If you're sick to the teeth of nuisance calls and texts, consumer group Which? has launched an online service to help you fight back.
Which estimates that as much as 85% of the UK population are plagued with such calls and messages, yet less than a fifth (17%) of us do anything about it.
However, more than double that amount air their complaints with family and friends, who may be sympathetic but who are powerless to act.
Which? says what's stopping us from making a formal complaint is that we don't think it will reduce the number of unwanted calls and texts (43% of consumers think this) and we don't know how to complain in the first place (31%).
From today, however, you can visit the consumer champion's online complaints tool at which.co.uk/campaigns/nuisance-calls-and-texts and it will direct you straight to the regulator's complaint form quickly and easily.
Which? hopes that arming the regulators with as much information as possible from frustrated consumers will help it take action against companies that are breaking the rules.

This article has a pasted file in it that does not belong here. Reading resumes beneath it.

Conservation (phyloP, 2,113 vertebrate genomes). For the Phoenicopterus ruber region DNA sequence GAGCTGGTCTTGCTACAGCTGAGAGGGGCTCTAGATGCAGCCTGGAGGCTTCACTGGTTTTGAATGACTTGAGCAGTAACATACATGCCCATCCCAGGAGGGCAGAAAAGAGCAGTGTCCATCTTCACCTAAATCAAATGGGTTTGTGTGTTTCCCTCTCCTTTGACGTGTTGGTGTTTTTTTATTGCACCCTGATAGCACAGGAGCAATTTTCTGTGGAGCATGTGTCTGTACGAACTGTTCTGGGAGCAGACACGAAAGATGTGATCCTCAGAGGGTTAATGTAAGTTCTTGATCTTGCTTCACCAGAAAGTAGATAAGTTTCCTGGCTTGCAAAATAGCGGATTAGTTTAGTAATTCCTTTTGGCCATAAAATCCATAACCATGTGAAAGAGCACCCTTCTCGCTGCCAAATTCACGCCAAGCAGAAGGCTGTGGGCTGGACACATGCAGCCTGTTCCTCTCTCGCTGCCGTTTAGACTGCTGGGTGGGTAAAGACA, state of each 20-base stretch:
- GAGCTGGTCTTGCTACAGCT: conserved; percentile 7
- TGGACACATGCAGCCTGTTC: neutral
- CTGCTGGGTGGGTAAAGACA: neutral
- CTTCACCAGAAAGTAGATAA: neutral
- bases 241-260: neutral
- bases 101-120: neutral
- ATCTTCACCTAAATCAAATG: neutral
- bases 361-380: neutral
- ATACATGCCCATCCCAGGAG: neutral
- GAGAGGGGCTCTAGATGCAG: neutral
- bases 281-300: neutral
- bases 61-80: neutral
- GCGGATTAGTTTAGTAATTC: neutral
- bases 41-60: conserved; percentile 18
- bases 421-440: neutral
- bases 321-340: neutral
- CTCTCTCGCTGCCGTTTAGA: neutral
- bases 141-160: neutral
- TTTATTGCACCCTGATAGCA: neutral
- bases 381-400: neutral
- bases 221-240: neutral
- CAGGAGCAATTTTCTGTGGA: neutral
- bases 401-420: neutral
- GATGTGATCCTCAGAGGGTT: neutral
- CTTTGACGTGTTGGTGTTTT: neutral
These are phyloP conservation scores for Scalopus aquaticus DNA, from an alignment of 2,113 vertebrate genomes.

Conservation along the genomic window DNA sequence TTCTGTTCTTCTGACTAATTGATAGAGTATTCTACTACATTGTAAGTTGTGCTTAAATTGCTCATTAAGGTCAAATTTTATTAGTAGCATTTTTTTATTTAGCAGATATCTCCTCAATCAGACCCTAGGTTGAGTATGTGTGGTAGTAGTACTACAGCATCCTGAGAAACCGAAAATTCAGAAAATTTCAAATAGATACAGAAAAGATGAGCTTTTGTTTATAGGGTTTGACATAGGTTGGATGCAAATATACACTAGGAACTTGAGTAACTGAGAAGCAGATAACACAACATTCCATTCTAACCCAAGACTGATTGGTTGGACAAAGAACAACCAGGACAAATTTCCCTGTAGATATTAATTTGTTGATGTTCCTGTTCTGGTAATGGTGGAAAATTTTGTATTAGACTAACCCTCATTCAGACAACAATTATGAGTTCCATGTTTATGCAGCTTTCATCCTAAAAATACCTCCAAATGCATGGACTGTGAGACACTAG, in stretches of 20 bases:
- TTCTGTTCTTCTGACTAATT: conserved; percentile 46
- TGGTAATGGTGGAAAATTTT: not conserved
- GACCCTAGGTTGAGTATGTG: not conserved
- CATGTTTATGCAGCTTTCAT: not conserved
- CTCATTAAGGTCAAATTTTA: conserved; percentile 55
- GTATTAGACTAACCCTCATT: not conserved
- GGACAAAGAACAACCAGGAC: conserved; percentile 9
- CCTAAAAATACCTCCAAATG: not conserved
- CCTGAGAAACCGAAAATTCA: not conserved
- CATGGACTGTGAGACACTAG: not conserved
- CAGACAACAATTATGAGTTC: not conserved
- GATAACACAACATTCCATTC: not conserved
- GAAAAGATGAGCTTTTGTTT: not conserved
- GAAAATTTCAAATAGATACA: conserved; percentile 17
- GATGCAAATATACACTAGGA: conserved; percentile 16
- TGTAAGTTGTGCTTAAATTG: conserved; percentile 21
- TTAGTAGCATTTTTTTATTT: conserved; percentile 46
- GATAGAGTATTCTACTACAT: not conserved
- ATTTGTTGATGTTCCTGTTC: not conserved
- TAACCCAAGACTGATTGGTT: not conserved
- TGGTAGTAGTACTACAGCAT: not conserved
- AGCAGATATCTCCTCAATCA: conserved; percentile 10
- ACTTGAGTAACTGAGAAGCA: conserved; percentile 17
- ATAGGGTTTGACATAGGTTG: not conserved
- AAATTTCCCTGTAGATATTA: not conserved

Communications Minister Ed Vaizey said: "Nuisance calls are a menace. At best they're an irritation, but at worst they can cause real misery. The more people complain, the more evidence regulators can have to take action against the companies breaking the law."
But what else can you do to put an end to unwanted calls and texts?
- Register your phone number (landline and mobile) with the Telephone Preference Service (tpsonline.org.uk). This free service should stop calls from any British-based telesales and marketing firms. Its registration line is 0845 070 0707 but note registrations take 28 days to come into effect. Unfortunately, however, the service does not cover texts.
- Talk to your provider about services to block unwanted communication. For example, BT offers a number of services to help stop unwanted calls, including 'Privacy at Home', 'Choose to Refuse' and 'Anonymous Call Rejection', some of which you may have to pay for.
- You could also consider purchasing some of the gadgets available. CallBlocker, for example, plugs into your landline and blocks cold callers, certain area codes, silent calls and even international calls. It costs £39.99 but it is approved by the Police.
Look out for your chance to win the device in the September issue of Moneywise.